Indians charged in healthcare fraud in US
The defendants allegedly participated in schemes to submit claims to Medicare for treatments that were medically unnecessary and often never provided.
New York: At least 9 Indian medical professionals are among 90 people charged in the US in a massive healthcare care fraud under, which false claims to the tune of USD 295 million were submitted to public insurance provider.
A nationwide takedown by `Medicare Fraud Strike Force` operations in eight cities resulted in charges against 91 defendants for their alleged participation in Medicare fraud schemes, the US Justice Department said, today.
"The defendants charged in this takedown are accused of stealing precious taxpayer resources and defrauding Medicare, jeopardizing the integrity of our healthcare system and our nation`s most critical healthcare programme for personal gain," Attorney General Eric Holder said.
In Chicago, owner of a clinic that provided chiropractic, medical and physical therapy services, Neelesh Patel was charged with 15 counts of healthcare fraud.
In Detroit, among those charged include Rehan Khan, Javed Rehman, Tausif Rahman, Janaki Chettiar, Jigar Patel, Hetal Barot and Srinivas Reddy.
Ram Chand Ramrup, owner of an assisted living facility was charged in Florida.
The 91 defendants charged are accused of various healthcare fraud-related crimes, including conspiracy to defraud the Medicare programme and money laundering.
The charges are based on a variety of alleged fraud schemes involving various medical treatments and services such as home healthcare, physical and occupational therapy, mental health services, psychotherapy and durable medical equipment.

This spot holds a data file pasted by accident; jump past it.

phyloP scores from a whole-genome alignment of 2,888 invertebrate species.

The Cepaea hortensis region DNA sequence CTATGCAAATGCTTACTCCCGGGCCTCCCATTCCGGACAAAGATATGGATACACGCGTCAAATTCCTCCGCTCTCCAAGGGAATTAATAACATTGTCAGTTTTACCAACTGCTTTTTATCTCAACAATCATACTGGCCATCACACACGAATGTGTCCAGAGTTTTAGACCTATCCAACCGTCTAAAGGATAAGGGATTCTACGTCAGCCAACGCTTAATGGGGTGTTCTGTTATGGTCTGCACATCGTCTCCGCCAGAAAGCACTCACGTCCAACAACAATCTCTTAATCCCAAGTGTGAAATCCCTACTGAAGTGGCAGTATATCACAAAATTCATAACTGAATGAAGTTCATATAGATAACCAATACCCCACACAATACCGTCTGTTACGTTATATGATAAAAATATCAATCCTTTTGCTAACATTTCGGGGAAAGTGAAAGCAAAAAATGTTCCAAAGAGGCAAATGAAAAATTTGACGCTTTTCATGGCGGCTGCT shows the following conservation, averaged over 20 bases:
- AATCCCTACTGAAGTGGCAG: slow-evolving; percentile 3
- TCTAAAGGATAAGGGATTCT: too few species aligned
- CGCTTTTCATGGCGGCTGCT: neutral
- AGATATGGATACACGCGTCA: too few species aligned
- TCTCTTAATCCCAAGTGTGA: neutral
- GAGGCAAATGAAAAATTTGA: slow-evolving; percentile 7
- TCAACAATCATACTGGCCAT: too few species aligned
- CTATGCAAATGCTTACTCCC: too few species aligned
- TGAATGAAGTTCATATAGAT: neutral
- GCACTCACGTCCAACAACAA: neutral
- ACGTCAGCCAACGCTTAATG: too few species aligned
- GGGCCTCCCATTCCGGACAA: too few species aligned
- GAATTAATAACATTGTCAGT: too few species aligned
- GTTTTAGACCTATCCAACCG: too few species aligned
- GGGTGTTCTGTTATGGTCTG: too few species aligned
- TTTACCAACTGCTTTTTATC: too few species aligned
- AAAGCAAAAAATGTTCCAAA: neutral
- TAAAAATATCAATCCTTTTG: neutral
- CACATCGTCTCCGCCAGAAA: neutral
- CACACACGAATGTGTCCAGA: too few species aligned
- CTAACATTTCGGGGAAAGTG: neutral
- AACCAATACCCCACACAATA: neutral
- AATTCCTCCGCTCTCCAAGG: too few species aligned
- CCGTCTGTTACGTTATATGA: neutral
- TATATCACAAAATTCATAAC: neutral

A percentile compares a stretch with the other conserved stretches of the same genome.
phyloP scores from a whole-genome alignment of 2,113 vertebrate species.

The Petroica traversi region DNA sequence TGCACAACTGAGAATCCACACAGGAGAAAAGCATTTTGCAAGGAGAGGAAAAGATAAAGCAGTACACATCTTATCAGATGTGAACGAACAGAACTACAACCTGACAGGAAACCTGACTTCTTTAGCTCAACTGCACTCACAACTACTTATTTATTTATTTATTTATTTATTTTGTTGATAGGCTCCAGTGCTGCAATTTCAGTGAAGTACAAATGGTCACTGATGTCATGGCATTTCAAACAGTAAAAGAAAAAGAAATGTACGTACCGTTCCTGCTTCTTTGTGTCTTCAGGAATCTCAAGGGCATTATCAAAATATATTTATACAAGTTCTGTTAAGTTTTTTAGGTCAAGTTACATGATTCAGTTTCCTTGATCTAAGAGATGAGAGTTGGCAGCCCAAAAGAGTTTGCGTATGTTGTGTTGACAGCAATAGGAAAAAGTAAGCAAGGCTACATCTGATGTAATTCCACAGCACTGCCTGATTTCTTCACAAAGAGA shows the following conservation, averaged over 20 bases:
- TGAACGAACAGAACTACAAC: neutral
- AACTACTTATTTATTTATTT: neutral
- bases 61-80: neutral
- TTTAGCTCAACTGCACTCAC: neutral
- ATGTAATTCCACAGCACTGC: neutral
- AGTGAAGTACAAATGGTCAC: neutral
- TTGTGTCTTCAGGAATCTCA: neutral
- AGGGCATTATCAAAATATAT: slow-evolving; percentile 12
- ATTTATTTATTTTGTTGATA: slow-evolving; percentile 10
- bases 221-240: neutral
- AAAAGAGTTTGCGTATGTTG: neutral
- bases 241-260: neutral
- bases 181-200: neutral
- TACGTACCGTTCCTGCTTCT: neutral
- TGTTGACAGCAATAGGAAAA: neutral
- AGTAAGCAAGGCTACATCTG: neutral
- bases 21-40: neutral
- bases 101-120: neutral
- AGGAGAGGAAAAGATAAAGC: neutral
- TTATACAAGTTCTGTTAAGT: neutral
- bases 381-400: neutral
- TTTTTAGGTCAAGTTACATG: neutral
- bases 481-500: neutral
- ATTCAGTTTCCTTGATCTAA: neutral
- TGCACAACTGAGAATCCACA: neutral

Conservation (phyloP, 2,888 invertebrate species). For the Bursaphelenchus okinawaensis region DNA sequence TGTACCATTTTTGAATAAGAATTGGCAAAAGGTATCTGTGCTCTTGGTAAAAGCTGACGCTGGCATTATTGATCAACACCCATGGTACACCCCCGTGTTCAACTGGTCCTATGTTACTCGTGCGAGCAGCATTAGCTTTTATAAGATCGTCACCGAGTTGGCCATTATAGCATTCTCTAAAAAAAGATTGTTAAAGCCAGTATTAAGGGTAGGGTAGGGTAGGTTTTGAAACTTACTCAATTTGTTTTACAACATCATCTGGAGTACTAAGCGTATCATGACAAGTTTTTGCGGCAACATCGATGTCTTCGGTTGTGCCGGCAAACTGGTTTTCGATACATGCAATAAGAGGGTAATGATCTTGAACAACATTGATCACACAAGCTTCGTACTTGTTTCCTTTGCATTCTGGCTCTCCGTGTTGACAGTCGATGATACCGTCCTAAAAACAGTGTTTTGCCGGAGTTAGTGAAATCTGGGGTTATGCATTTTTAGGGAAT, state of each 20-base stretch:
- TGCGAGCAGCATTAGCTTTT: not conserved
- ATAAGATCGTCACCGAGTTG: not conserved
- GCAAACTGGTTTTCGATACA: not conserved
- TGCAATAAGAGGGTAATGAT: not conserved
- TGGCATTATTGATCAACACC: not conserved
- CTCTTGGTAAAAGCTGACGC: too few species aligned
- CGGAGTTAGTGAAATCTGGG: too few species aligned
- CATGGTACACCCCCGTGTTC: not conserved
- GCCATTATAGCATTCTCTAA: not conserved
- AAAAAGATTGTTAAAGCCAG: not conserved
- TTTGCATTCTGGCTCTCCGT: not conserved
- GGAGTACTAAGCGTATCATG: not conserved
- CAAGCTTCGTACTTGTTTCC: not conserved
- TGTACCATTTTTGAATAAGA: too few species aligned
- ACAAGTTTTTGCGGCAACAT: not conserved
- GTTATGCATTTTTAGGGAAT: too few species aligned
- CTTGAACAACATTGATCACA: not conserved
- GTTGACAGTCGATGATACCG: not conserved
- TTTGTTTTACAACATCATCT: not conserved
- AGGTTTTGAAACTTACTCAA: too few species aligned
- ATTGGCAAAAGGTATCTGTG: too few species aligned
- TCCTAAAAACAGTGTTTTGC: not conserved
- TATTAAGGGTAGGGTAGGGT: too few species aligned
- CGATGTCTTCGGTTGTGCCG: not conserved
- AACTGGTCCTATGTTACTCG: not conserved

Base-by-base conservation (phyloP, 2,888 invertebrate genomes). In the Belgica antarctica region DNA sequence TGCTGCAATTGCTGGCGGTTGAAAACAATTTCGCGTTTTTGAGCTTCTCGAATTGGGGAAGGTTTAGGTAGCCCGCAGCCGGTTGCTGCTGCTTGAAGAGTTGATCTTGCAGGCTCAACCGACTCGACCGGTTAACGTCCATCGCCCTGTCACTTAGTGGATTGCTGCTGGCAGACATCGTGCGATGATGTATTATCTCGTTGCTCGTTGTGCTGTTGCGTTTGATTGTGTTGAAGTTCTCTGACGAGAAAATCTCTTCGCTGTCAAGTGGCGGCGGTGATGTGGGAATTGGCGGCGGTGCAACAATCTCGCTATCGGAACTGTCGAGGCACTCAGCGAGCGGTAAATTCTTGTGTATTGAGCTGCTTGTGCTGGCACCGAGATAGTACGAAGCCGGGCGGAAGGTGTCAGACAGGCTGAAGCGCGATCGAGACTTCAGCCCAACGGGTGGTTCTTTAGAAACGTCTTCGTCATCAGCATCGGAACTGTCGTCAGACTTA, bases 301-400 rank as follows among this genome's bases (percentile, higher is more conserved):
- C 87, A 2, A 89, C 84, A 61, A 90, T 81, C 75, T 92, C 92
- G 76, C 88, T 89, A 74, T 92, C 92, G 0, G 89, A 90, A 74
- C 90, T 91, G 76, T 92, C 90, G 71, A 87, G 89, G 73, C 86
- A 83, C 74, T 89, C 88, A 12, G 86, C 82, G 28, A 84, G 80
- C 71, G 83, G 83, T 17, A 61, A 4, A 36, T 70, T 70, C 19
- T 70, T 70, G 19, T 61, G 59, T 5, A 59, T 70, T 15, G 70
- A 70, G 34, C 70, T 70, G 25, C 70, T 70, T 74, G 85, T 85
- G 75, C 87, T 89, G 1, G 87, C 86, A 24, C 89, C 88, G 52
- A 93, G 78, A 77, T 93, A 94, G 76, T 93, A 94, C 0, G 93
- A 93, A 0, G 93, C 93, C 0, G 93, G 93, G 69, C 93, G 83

Collectively, the doctors, nurses, medical professionals, healthcare company owners are accused of conspiring to submit a total of approximately USD 295 million in fraudulent billing.
According to court documents, the defendants allegedly participated in schemes to submit claims to Medicare for treatments that were medically unnecessary and often never provided.
In several cases, patient recruiters and other co-conspirators were paid cash kickbacks in return for supplying information to providers, who then submitted fraudulent billing to Medicare for services that were unnecessary or never provided.
From Brooklyn to Miami to Los Angeles, the defendants allegedly treated the Medicare programme like a "personal piggy bank", Assistant Attorney General Lanny Breuer said.
In Miami, 45 defendants including a doctor and a nurse have been charged for their participation in various fraud schemes involving a total of USD 159 million in false billings for home healthcare, mental health services, occupational and physical therapy.
In Houston, two individuals were charged with fraud schemes involving USD 62 million.
Ten people were charged in Baton Rouge, Louisiana for participating in schemes involving more than USD 24 million related to false claims.
Six defendants, including two doctors, were charged in Los Angeles for their roles in schemes to defraud Medicare of more than USD 10.7 million.
In Brooklyn, three defendants, including two doctors, were charged for their role in the fraud scheme involving more than USD 3.4 million in false claims for medically unnecessary physical therapy.
In Detroit, 18 defendants, including three doctors, were charged for schemes to defraud Medicare of more than USD 28 million, the Justice Department said.